• Consume enough zinc, copper, selenium and manganese are they are important for anti-oxidant enzymes.
  • Use small amounts of aspirin daily as it inhibits the COX enzymes as well as other markers of inflammation, such as the NF-κB pathway.
    • Salsalate, a prodrug of salicylate, has shown beneficial effects on glycemia, and insulin sensitivity, through inhibition of the NF-κB pathway, which has a key role in the pathogenesis of T2DM and becomes promising therapeutic targets” (R). Aspirin is just as effective so you can save a lot of money and just get aspirin.
  • Reduce gut inflammation by eliminating gut-irritating foods, speeding up transit time and binding and eliminating gut endotoxin and serotonin. Activated charcoal is ideal for this. I like to take 1 tsp activated charcoal 2-3x week.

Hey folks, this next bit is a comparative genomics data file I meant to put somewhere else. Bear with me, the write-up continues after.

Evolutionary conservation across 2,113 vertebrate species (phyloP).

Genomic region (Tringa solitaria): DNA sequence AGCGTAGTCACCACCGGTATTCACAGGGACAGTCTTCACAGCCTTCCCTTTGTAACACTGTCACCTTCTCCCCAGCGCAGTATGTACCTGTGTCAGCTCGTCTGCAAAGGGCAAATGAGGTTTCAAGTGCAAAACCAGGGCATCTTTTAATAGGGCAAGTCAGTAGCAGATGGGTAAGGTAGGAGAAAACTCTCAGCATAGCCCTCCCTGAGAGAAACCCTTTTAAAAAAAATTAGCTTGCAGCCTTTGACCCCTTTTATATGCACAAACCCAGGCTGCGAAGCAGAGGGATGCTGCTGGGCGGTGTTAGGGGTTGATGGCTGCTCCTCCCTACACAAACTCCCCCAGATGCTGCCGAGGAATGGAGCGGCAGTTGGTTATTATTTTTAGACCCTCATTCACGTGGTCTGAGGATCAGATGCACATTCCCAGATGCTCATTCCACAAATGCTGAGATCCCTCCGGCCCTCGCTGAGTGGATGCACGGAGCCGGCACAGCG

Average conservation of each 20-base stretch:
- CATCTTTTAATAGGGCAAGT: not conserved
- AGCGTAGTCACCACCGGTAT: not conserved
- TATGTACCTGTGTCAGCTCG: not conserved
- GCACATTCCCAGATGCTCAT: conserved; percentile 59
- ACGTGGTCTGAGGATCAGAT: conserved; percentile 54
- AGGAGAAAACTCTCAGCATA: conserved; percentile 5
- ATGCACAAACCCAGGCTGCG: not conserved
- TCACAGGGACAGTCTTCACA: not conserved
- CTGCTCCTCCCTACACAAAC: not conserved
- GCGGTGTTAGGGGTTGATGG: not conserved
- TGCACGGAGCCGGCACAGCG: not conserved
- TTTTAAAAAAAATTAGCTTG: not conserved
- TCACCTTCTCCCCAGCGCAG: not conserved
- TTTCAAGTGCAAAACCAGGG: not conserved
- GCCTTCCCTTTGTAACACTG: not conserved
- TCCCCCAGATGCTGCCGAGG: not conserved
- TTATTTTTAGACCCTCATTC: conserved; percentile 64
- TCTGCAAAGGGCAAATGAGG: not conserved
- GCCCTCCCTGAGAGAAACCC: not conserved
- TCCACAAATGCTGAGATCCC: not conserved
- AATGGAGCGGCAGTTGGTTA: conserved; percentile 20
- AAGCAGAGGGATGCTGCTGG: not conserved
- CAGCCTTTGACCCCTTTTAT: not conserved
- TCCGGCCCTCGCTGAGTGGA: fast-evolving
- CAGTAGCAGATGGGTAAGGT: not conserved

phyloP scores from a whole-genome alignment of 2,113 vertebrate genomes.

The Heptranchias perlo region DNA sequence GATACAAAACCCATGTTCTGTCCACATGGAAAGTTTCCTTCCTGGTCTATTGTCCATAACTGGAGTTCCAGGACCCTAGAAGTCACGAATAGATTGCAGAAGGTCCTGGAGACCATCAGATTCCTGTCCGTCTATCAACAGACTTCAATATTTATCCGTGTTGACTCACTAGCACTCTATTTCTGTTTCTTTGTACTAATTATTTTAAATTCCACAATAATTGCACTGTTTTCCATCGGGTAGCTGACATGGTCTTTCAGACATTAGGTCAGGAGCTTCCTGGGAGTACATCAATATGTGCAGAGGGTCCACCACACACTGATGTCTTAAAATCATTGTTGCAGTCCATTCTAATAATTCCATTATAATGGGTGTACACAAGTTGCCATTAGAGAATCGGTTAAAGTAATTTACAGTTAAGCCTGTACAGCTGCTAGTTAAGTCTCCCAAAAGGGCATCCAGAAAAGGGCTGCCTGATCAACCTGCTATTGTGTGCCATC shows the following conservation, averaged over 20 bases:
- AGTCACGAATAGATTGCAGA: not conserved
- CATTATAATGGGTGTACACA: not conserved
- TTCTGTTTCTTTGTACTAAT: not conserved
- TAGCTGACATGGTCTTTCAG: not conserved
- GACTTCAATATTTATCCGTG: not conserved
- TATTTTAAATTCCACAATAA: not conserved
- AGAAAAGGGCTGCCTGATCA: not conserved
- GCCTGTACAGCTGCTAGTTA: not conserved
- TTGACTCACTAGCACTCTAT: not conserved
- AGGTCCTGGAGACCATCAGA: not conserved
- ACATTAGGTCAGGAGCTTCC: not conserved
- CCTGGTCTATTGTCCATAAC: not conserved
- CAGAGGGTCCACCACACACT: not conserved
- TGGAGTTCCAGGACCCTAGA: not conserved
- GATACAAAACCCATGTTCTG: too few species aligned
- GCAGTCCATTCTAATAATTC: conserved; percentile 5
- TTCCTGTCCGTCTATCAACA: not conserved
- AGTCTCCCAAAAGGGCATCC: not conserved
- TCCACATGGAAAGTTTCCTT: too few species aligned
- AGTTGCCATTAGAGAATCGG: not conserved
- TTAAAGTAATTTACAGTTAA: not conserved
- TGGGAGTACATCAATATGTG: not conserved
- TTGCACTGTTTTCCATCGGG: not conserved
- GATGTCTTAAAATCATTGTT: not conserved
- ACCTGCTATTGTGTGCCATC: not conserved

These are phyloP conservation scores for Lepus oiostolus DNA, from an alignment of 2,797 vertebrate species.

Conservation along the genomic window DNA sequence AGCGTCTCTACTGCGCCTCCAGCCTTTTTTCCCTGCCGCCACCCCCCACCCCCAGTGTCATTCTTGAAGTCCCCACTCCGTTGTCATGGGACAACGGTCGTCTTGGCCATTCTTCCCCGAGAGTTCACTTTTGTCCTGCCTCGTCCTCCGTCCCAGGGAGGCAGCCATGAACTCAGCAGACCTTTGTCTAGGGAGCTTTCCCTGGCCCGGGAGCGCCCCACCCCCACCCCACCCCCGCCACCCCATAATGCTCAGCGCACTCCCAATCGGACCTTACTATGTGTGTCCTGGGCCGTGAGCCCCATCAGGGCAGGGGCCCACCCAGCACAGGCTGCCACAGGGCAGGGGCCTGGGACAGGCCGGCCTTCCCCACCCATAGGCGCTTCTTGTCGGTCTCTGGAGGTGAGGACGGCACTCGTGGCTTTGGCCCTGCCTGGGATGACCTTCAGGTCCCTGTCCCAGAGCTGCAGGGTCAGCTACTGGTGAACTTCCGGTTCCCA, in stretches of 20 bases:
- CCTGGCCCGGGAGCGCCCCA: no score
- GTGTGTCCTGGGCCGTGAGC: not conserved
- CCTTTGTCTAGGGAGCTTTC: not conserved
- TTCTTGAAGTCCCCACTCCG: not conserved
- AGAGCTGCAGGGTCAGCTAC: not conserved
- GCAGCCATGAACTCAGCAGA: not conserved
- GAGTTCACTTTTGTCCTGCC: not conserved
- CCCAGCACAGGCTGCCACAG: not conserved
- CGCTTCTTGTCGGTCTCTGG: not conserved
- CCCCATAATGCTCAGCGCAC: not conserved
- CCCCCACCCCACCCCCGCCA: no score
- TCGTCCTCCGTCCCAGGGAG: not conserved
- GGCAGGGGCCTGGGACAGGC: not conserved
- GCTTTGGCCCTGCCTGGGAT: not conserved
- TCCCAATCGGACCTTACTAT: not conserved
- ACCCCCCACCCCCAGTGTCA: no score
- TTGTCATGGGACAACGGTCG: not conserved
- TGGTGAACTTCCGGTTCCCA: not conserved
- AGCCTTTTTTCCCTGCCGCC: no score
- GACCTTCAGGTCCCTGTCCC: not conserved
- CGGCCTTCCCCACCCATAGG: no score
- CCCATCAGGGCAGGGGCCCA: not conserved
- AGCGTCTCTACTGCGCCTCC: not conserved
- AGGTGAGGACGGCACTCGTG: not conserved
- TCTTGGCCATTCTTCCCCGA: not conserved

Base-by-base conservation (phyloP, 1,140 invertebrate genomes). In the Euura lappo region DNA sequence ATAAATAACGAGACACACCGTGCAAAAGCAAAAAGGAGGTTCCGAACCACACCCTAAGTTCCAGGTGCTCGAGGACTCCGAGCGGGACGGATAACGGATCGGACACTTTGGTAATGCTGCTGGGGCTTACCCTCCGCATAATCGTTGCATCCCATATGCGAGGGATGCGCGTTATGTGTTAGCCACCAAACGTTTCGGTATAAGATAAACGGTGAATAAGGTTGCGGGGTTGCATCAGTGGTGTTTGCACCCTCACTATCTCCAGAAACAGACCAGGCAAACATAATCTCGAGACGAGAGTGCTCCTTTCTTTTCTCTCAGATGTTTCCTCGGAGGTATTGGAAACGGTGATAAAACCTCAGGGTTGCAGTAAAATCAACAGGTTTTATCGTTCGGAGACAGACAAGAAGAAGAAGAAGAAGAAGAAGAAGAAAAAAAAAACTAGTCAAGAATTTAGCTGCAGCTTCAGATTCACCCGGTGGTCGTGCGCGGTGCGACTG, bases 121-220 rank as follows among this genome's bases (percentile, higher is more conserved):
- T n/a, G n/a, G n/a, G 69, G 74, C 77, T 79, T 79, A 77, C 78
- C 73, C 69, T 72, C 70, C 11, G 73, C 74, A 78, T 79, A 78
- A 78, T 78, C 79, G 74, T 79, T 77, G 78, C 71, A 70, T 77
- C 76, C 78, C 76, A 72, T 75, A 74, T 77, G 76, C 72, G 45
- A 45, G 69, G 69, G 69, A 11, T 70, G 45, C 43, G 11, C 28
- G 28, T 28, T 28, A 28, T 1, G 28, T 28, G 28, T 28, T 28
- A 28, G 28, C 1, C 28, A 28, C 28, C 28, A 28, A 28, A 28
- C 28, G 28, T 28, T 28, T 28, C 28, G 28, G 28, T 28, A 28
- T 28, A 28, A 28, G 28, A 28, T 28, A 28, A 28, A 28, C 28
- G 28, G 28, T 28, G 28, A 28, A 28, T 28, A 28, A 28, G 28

• Consume herbs, such as ginger, turmeric, cardamons, olive leaf extract, bitter melon, etc.
  • Eat lots of whole fruit. Fruits contain lots of healthy compounds that are anti-inflammatory.

#4 Glucose oxidation promoters

Gluconeogenesis uses lactate as a precursor, so lowering lactate can help to reduce the activity of gluconeogenesis. Pyruvate dehydrogenase (PDH) is the rate limited enzyme in glucose oxidation and it’s inhibited by pyruvate dehydrogenase kinase (PDHK).

PDHK inhibitors or PDH promoters increases pyruvate oxidation and decreases the level of compounds (e.g. lactate) for gluconeogenesis in the liver. Several PDHK inhibitors are in a clinical trial including, JTT-251, AZD 2545, and leelamine which have proven effective in lowering blood glucose levels in diabetic rodent models.

Natural promoters of PDH include vitamin B1 and Pyrucet (combination of ethyl acetoacetate and ethyl pyruvate). Substances that inhibit lipolysis such as niacin and aspirin are also able to increase PDH, as fatty acids activate PDHK and inhibit PDH.